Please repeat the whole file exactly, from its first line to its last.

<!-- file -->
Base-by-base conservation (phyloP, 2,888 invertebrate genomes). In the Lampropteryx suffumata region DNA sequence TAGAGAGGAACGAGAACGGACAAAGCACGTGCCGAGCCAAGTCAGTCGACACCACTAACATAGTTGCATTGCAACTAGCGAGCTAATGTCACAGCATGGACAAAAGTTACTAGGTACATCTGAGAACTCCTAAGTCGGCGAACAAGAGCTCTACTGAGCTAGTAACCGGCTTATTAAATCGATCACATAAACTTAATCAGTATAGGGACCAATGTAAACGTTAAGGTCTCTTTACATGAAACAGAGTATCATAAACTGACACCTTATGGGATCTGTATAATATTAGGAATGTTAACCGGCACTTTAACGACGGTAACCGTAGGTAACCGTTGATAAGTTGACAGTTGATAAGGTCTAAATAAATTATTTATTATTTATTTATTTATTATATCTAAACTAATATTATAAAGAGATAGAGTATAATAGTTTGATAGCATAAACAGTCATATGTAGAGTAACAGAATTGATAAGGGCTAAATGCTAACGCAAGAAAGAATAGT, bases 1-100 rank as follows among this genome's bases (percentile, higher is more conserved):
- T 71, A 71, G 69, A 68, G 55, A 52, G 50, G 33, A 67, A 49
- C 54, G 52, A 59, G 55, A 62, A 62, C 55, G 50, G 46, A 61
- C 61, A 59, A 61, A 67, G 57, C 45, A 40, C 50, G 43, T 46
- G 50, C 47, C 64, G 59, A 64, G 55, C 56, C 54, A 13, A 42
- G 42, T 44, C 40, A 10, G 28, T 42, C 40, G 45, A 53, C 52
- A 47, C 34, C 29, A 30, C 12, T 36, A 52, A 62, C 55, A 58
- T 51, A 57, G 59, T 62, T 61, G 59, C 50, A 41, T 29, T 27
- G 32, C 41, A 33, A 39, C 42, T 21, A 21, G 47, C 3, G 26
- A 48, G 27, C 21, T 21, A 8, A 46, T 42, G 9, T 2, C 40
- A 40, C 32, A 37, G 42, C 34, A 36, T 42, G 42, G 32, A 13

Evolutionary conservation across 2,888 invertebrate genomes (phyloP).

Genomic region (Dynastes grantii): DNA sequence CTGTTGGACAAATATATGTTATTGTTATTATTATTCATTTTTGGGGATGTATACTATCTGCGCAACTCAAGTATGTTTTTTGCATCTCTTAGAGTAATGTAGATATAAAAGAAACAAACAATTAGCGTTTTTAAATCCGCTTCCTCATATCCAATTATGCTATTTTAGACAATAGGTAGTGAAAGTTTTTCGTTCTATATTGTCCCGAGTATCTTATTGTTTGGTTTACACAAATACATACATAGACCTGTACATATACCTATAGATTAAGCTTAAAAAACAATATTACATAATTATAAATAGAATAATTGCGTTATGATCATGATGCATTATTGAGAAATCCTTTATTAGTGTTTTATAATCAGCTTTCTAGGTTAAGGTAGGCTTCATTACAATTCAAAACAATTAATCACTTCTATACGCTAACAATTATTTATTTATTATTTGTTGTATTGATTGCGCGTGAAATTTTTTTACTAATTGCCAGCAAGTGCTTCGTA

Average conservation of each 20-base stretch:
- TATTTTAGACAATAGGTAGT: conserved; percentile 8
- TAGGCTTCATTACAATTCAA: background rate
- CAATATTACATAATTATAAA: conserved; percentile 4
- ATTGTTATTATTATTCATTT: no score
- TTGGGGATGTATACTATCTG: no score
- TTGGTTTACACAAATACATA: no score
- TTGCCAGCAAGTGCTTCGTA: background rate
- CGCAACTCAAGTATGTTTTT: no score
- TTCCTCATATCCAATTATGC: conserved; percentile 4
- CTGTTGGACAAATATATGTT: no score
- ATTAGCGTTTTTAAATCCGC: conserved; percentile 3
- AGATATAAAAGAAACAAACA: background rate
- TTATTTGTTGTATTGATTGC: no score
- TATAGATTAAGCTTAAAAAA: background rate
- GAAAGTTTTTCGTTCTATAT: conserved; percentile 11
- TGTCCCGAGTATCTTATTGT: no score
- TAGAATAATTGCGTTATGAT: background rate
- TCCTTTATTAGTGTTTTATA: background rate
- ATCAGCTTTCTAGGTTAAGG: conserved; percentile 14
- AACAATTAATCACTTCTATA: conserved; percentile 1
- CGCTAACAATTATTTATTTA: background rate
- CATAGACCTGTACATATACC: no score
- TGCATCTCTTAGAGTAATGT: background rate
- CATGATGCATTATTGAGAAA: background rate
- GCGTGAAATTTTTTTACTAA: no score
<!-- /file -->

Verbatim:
Base-by-base conservation (phyloP, 2,888 invertebrate genomes). In the Lampropteryx suffumata region DNA sequence TAGAGAGGAACGAGAACGGACAAAGCACGTGCCGAGCCAAGTCAGTCGACACCACTAACATAGTTGCATTGCAACTAGCGAGCTAATGTCACAGCATGGACAAAAGTTACTAGGTACATCTGAGAACTCCTAAGTCGGCGAACAAGAGCTCTACTGAGCTAGTAACCGGCTTATTAAATCGATCACATAAACTTAATCAGTATAGGGACCAATGTAAACGTTAAGGTCTCTTTACATGAAACAGAGTATCATAAACTGACACCTTATGGGATCTGTATAATATTAGGAATGTTAACCGGCACTTTAACGACGGTAACCGTAGGTAACCGTTGATAAGTTGACAGTTGATAAGGTCTAAATAAATTATTTATTATTTATTTATTTATTATATCTAAACTAATATTATAAAGAGATAGAGTATAATAGTTTGATAGCATAAACAGTCATATGTAGAGTAACAGAATTGATAAGGGCTAAATGCTAACGCAAGAAAGAATAGT, bases 1-100 rank as follows among this genome's bases (percentile, higher is more conserved):
- T 71, A 71, G 69, A 68, G 55, A 52, G 50, G 33, A 67, A 49
- C 54, G 52, A 59, G 55, A 62, A 62, C 55, G 50, G 46, A 61
- C 61, A 59, A 61, A 67, G 57, C 45, A 40, C 50, G 43, T 46
- G 50, C 47, C 64, G 59, A 64, G 55, C 56, C 54, A 13, A 42
- G 42, T 44, C 40, A 10, G 28, T 42, C 40, G 45, A 53, C 52
- A 47, C 34, C 29, A 30, C 12, T 36, A 52, A 62, C 55, A 58
- T 51, A 57, G 59, T 62, T 61, G 59, C 50, A 41, T 29, T 27
- G 32, C 41, A 33, A 39, C 42, T 21, A 21, G 47, C 3, G 26
- A 48, G 27, C 21, T 21, A 8, A 46, T 42, G 9, T 2, C 40
- A 40, C 32, A 37, G 42, C 34, A 36, T 42, G 42, G 32, A 13

Evolutionary conservation across 2,888 invertebrate genomes (phyloP).

Genomic region (Dynastes grantii): DNA sequence CTGTTGGACAAATATATGTTATTGTTATTATTATTCATTTTTGGGGATGTATACTATCTGCGCAACTCAAGTATGTTTTTTGCATCTCTTAGAGTAATGTAGATATAAAAGAAACAAACAATTAGCGTTTTTAAATCCGCTTCCTCATATCCAATTATGCTATTTTAGACAATAGGTAGTGAAAGTTTTTCGTTCTATATTGTCCCGAGTATCTTATTGTTTGGTTTACACAAATACATACATAGACCTGTACATATACCTATAGATTAAGCTTAAAAAACAATATTACATAATTATAAATAGAATAATTGCGTTATGATCATGATGCATTATTGAGAAATCCTTTATTAGTGTTTTATAATCAGCTTTCTAGGTTAAGGTAGGCTTCATTACAATTCAAAACAATTAATCACTTCTATACGCTAACAATTATTTATTTATTATTTGTTGTATTGATTGCGCGTGAAATTTTTTTACTAATTGCCAGCAAGTGCTTCGTA

Average conservation of each 20-base stretch:
- TATTTTAGACAATAGGTAGT: conserved; percentile 8
- TAGGCTTCATTACAATTCAA: background rate
- CAATATTACATAATTATAAA: conserved; percentile 4
- ATTGTTATTATTATTCATTT: no score
- TTGGGGATGTATACTATCTG: no score
- TTGGTTTACACAAATACATA: no score
- TTGCCAGCAAGTGCTTCGTA: background rate
- CGCAACTCAAGTATGTTTTT: no score
- TTCCTCATATCCAATTATGC: conserved; percentile 4
- CTGTTGGACAAATATATGTT: no score
- ATTAGCGTTTTTAAATCCGC: conserved; percentile 3
- AGATATAAAAGAAACAAACA: background rate
- TTATTTGTTGTATTGATTGC: no score
- TATAGATTAAGCTTAAAAAA: background rate
- GAAAGTTTTTCGTTCTATAT: conserved; percentile 11
- TGTCCCGAGTATCTTATTGT: no score
- TAGAATAATTGCGTTATGAT: background rate
- TCCTTTATTAGTGTTTTATA: background rate
- ATCAGCTTTCTAGGTTAAGG: conserved; percentile 14
- AACAATTAATCACTTCTATA: conserved; percentile 1
- CGCTAACAATTATTTATTTA: background rate
- CATAGACCTGTACATATACC: no score
- TGCATCTCTTAGAGTAATGT: background rate
- CATGATGCATTATTGAGAAA: background rate
- GCGTGAAATTTTTTTACTAA: no score